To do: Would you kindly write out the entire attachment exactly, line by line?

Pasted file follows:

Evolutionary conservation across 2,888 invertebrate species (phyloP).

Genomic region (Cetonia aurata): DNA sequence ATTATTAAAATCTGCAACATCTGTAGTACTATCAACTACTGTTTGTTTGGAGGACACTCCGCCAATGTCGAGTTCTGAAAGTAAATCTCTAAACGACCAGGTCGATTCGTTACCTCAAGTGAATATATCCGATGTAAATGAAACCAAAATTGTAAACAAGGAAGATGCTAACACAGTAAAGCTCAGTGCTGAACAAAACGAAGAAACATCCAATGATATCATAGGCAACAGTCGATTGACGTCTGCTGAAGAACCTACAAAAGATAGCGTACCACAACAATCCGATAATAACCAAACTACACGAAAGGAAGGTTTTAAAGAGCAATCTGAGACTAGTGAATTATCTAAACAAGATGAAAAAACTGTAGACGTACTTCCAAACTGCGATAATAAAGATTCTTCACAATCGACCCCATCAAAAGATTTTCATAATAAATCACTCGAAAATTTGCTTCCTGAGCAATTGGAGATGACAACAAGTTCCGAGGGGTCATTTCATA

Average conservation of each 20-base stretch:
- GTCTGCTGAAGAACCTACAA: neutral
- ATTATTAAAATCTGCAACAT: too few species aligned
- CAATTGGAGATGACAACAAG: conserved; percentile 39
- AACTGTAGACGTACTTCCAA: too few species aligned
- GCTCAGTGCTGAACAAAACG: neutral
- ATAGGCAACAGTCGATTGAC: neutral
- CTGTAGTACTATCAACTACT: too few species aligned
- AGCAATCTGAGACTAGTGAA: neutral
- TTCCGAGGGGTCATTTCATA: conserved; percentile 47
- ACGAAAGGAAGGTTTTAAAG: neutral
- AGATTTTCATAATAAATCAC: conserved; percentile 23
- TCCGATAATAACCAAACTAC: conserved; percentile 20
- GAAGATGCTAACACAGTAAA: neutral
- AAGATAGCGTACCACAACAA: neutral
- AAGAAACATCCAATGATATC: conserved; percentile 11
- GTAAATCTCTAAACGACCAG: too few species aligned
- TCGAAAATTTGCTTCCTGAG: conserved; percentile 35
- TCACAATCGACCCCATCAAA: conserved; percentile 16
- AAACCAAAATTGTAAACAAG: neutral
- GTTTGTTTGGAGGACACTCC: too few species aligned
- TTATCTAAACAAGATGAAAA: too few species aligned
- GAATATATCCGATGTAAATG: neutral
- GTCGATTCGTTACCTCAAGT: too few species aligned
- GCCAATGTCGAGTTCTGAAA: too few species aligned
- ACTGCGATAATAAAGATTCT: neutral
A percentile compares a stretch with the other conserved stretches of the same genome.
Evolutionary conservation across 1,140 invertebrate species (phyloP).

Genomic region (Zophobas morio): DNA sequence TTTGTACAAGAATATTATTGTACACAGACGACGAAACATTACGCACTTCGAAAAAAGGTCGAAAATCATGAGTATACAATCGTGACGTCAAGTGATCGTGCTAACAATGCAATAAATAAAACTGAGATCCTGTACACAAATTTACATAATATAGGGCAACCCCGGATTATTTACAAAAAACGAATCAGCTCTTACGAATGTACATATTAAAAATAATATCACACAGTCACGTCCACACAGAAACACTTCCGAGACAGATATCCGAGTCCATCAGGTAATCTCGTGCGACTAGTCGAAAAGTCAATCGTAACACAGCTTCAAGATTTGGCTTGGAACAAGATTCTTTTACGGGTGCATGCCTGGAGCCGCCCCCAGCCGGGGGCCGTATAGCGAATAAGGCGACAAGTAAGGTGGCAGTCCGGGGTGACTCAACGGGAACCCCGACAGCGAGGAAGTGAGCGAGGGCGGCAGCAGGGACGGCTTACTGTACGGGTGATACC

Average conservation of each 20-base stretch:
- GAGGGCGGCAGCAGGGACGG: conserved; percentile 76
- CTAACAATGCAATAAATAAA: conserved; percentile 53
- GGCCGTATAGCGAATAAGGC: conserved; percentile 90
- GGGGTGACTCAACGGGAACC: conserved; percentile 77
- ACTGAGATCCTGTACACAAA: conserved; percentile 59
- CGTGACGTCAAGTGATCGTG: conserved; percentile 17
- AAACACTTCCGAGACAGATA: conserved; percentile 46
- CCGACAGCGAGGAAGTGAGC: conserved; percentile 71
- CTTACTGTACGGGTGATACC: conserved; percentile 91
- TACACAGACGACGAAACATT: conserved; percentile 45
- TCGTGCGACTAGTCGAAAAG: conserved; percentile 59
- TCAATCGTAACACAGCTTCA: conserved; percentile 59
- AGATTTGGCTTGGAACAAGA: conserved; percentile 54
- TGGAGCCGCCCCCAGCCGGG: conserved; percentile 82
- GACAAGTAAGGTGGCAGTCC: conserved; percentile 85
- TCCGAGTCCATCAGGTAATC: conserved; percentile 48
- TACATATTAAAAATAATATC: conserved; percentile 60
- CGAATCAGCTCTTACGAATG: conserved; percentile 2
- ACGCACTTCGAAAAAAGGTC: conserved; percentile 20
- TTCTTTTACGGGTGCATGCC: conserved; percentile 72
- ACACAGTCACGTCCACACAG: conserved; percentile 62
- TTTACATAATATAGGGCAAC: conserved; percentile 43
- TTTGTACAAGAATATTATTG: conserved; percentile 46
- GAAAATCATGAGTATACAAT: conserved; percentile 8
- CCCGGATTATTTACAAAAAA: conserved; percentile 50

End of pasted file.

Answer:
Evolutionary conservation across 2,888 invertebrate species (phyloP).

Genomic region (Cetonia aurata): DNA sequence ATTATTAAAATCTGCAACATCTGTAGTACTATCAACTACTGTTTGTTTGGAGGACACTCCGCCAATGTCGAGTTCTGAAAGTAAATCTCTAAACGACCAGGTCGATTCGTTACCTCAAGTGAATATATCCGATGTAAATGAAACCAAAATTGTAAACAAGGAAGATGCTAACACAGTAAAGCTCAGTGCTGAACAAAACGAAGAAACATCCAATGATATCATAGGCAACAGTCGATTGACGTCTGCTGAAGAACCTACAAAAGATAGCGTACCACAACAATCCGATAATAACCAAACTACACGAAAGGAAGGTTTTAAAGAGCAATCTGAGACTAGTGAATTATCTAAACAAGATGAAAAAACTGTAGACGTACTTCCAAACTGCGATAATAAAGATTCTTCACAATCGACCCCATCAAAAGATTTTCATAATAAATCACTCGAAAATTTGCTTCCTGAGCAATTGGAGATGACAACAAGTTCCGAGGGGTCATTTCATA

Average conservation of each 20-base stretch:
- GTCTGCTGAAGAACCTACAA: neutral
- ATTATTAAAATCTGCAACAT: too few species aligned
- CAATTGGAGATGACAACAAG: conserved; percentile 39
- AACTGTAGACGTACTTCCAA: too few species aligned
- GCTCAGTGCTGAACAAAACG: neutral
- ATAGGCAACAGTCGATTGAC: neutral
- CTGTAGTACTATCAACTACT: too few species aligned
- AGCAATCTGAGACTAGTGAA: neutral
- TTCCGAGGGGTCATTTCATA: conserved; percentile 47
- ACGAAAGGAAGGTTTTAAAG: neutral
- AGATTTTCATAATAAATCAC: conserved; percentile 23
- TCCGATAATAACCAAACTAC: conserved; percentile 20
- GAAGATGCTAACACAGTAAA: neutral
- AAGATAGCGTACCACAACAA: neutral
- AAGAAACATCCAATGATATC: conserved; percentile 11
- GTAAATCTCTAAACGACCAG: too few species aligned
- TCGAAAATTTGCTTCCTGAG: conserved; percentile 35
- TCACAATCGACCCCATCAAA: conserved; percentile 16
- AAACCAAAATTGTAAACAAG: neutral
- GTTTGTTTGGAGGACACTCC: too few species aligned
- TTATCTAAACAAGATGAAAA: too few species aligned
- GAATATATCCGATGTAAATG: neutral
- GTCGATTCGTTACCTCAAGT: too few species aligned
- GCCAATGTCGAGTTCTGAAA: too few species aligned
- ACTGCGATAATAAAGATTCT: neutral
A percentile compares a stretch with the other conserved stretches of the same genome.
Evolutionary conservation across 1,140 invertebrate species (phyloP).

Genomic region (Zophobas morio): DNA sequence TTTGTACAAGAATATTATTGTACACAGACGACGAAACATTACGCACTTCGAAAAAAGGTCGAAAATCATGAGTATACAATCGTGACGTCAAGTGATCGTGCTAACAATGCAATAAATAAAACTGAGATCCTGTACACAAATTTACATAATATAGGGCAACCCCGGATTATTTACAAAAAACGAATCAGCTCTTACGAATGTACATATTAAAAATAATATCACACAGTCACGTCCACACAGAAACACTTCCGAGACAGATATCCGAGTCCATCAGGTAATCTCGTGCGACTAGTCGAAAAGTCAATCGTAACACAGCTTCAAGATTTGGCTTGGAACAAGATTCTTTTACGGGTGCATGCCTGGAGCCGCCCCCAGCCGGGGGCCGTATAGCGAATAAGGCGACAAGTAAGGTGGCAGTCCGGGGTGACTCAACGGGAACCCCGACAGCGAGGAAGTGAGCGAGGGCGGCAGCAGGGACGGCTTACTGTACGGGTGATACC

Average conservation of each 20-base stretch:
- GAGGGCGGCAGCAGGGACGG: conserved; percentile 76
- CTAACAATGCAATAAATAAA: conserved; percentile 53
- GGCCGTATAGCGAATAAGGC: conserved; percentile 90
- GGGGTGACTCAACGGGAACC: conserved; percentile 77
- ACTGAGATCCTGTACACAAA: conserved; percentile 59
- CGTGACGTCAAGTGATCGTG: conserved; percentile 17
- AAACACTTCCGAGACAGATA: conserved; percentile 46
- CCGACAGCGAGGAAGTGAGC: conserved; percentile 71
- CTTACTGTACGGGTGATACC: conserved; percentile 91
- TACACAGACGACGAAACATT: conserved; percentile 45
- TCGTGCGACTAGTCGAAAAG: conserved; percentile 59
- TCAATCGTAACACAGCTTCA: conserved; percentile 59
- AGATTTGGCTTGGAACAAGA: conserved; percentile 54
- TGGAGCCGCCCCCAGCCGGG: conserved; percentile 82
- GACAAGTAAGGTGGCAGTCC: conserved; percentile 85
- TCCGAGTCCATCAGGTAATC: conserved; percentile 48
- TACATATTAAAAATAATATC: conserved; percentile 60
- CGAATCAGCTCTTACGAATG: conserved; percentile 2
- ACGCACTTCGAAAAAAGGTC: conserved; percentile 20
- TTCTTTTACGGGTGCATGCC: conserved; percentile 72
- ACACAGTCACGTCCACACAG: conserved; percentile 62
- TTTACATAATATAGGGCAAC: conserved; percentile 43
- TTTGTACAAGAATATTATTG: conserved; percentile 46
- GAAAATCATGAGTATACAAT: conserved; percentile 8
- CCCGGATTATTTACAAAAAA: conserved; percentile 50